IRS Approves 1031 Exchange Involving 2 Related Parties

Private Letter Ruling 201242003 addresses a relatively creative situation involving two related parties that both intended to acquire the same replacement property in accordance with IRC Section 1031 and also Revenue Procedure 2000-37. In PLR 201242003, the IRS permitted tax deferral under Section 1031 even though the Exchange Accommodation Titleholder (EAT) entered into Qualified Exchange Accommodation Arrangements (QEAAs) with more than one entity, including entities related to the taxpayer, who both had a bona fide intent to utilize a reverse exchange format to defer capital gain taxes. PLR 20122003 notes that Rev. Proc. 2000-37 does not prohibit an EAT from functioning as an EAT to more than one taxpayer under multiple QEAAs for the same parked exchange property.

For the full private letter ruling, click on PLR 201242003.

Important information for investors beginning a 1031 exchange
from October 18 – December 31, 2012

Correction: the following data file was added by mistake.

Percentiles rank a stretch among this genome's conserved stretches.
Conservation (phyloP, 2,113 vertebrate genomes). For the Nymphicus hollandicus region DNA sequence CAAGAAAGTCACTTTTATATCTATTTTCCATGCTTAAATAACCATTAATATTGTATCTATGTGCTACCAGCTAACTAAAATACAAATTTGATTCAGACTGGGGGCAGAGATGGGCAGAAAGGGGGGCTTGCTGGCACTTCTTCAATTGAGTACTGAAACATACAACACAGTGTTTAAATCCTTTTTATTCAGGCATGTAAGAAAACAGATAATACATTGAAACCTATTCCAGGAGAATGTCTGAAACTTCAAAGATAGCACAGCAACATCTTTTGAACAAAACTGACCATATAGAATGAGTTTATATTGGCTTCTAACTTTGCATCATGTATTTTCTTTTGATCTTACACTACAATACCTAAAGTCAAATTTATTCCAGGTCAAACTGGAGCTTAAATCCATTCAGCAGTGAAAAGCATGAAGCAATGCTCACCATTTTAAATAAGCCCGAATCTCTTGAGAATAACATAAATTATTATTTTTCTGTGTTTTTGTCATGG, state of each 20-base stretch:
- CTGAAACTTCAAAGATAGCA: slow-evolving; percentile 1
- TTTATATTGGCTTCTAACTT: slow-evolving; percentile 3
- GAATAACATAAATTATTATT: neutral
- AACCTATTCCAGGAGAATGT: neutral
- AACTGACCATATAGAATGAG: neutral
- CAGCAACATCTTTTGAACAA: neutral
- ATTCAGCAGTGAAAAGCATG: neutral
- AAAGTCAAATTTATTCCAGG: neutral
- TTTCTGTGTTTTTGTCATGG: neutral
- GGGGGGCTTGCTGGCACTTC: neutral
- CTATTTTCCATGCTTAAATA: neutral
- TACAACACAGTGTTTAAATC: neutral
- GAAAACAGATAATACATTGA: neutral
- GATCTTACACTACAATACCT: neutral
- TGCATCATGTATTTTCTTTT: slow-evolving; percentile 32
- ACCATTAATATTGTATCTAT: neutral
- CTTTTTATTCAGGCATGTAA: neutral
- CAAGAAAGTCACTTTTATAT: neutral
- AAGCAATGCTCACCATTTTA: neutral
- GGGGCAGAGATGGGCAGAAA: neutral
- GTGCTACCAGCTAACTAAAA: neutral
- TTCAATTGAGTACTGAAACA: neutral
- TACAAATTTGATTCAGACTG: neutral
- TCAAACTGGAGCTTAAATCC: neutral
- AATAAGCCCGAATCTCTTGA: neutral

The time frame an exchanger has to complete the acquisition of a replacement property in a 1031 exchange ends at midnight on the earlier of the 180th day after the date the relinquished property was transferred – or – the due date (including extensions) for the income tax return for the taxable year in which the transfer of the relinquished property occurs. (U.S. Treasury Regulations section 1.1031(k)-1(b)(2)). Even though an exchanger may be entitled to the granting of a tax extension, they must actually file IRS Form 4868 with the IRS to obtain the tax extension. Consequently, some exchangers closing late in 2012 may need to file to obtain this extension to have the benefit of the entire 180 day exchange period. As a general rule, exchangers should not file a 2012 Federal income tax return until the 1031 exchange is complete.

More specifically, if the 180th day following the closing of the first relinquished property falls after the due date for filing the 2012 tax return (generally April 15, 2013 for individuals), an exchanger must file IRS Form 4868 with the IRS to actually extend the filing date. If an exchanger does not file for such an extension, they will not be able to acquire any replacement property in an exchange after the tax return due date.

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